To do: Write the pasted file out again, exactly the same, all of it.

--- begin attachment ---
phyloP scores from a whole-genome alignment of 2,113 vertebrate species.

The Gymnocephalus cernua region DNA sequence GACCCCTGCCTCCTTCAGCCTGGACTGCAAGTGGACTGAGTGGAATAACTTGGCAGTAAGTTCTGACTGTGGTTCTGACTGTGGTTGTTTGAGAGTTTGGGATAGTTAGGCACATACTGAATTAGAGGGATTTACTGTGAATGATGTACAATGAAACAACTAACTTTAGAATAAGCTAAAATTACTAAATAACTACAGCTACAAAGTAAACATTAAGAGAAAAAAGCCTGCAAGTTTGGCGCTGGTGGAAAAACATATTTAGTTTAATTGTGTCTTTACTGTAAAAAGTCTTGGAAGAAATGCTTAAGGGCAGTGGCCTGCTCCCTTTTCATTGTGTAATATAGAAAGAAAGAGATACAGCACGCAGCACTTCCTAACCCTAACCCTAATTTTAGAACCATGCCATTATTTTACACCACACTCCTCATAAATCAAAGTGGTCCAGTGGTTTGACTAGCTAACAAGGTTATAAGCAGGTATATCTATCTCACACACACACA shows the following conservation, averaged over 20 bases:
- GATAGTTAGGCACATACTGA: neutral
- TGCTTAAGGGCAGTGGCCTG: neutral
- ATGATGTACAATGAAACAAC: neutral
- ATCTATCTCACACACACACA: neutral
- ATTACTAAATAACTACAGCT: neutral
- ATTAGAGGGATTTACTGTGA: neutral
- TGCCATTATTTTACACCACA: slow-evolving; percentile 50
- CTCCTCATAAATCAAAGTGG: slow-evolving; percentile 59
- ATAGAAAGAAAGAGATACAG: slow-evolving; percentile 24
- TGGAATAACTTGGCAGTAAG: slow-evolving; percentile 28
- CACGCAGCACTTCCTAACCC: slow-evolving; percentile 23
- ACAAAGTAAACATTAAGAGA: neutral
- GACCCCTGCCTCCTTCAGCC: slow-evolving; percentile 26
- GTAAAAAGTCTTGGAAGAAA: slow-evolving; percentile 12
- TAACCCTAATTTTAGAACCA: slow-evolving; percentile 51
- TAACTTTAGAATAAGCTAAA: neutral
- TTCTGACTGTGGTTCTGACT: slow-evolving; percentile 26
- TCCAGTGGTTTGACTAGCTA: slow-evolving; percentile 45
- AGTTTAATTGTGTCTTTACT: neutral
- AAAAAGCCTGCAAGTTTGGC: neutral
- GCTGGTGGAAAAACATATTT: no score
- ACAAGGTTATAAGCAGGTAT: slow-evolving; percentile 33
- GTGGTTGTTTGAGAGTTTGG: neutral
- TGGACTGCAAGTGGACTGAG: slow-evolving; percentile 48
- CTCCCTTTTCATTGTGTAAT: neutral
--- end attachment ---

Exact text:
phyloP scores from a whole-genome alignment of 2,113 vertebrate species.

The Gymnocephalus cernua region DNA sequence GACCCCTGCCTCCTTCAGCCTGGACTGCAAGTGGACTGAGTGGAATAACTTGGCAGTAAGTTCTGACTGTGGTTCTGACTGTGGTTGTTTGAGAGTTTGGGATAGTTAGGCACATACTGAATTAGAGGGATTTACTGTGAATGATGTACAATGAAACAACTAACTTTAGAATAAGCTAAAATTACTAAATAACTACAGCTACAAAGTAAACATTAAGAGAAAAAAGCCTGCAAGTTTGGCGCTGGTGGAAAAACATATTTAGTTTAATTGTGTCTTTACTGTAAAAAGTCTTGGAAGAAATGCTTAAGGGCAGTGGCCTGCTCCCTTTTCATTGTGTAATATAGAAAGAAAGAGATACAGCACGCAGCACTTCCTAACCCTAACCCTAATTTTAGAACCATGCCATTATTTTACACCACACTCCTCATAAATCAAAGTGGTCCAGTGGTTTGACTAGCTAACAAGGTTATAAGCAGGTATATCTATCTCACACACACACA shows the following conservation, averaged over 20 bases:
- GATAGTTAGGCACATACTGA: neutral
- TGCTTAAGGGCAGTGGCCTG: neutral
- ATGATGTACAATGAAACAAC: neutral
- ATCTATCTCACACACACACA: neutral
- ATTACTAAATAACTACAGCT: neutral
- ATTAGAGGGATTTACTGTGA: neutral
- TGCCATTATTTTACACCACA: slow-evolving; percentile 50
- CTCCTCATAAATCAAAGTGG: slow-evolving; percentile 59
- ATAGAAAGAAAGAGATACAG: slow-evolving; percentile 24
- TGGAATAACTTGGCAGTAAG: slow-evolving; percentile 28
- CACGCAGCACTTCCTAACCC: slow-evolving; percentile 23
- ACAAAGTAAACATTAAGAGA: neutral
- GACCCCTGCCTCCTTCAGCC: slow-evolving; percentile 26
- GTAAAAAGTCTTGGAAGAAA: slow-evolving; percentile 12
- TAACCCTAATTTTAGAACCA: slow-evolving; percentile 51
- TAACTTTAGAATAAGCTAAA: neutral
- TTCTGACTGTGGTTCTGACT: slow-evolving; percentile 26
- TCCAGTGGTTTGACTAGCTA: slow-evolving; percentile 45
- AGTTTAATTGTGTCTTTACT: neutral
- AAAAAGCCTGCAAGTTTGGC: neutral
- GCTGGTGGAAAAACATATTT: no score
- ACAAGGTTATAAGCAGGTAT: slow-evolving; percentile 33
- GTGGTTGTTTGAGAGTTTGG: neutral
- TGGACTGCAAGTGGACTGAG: slow-evolving; percentile 48
- CTCCCTTTTCATTGTGTAAT: neutral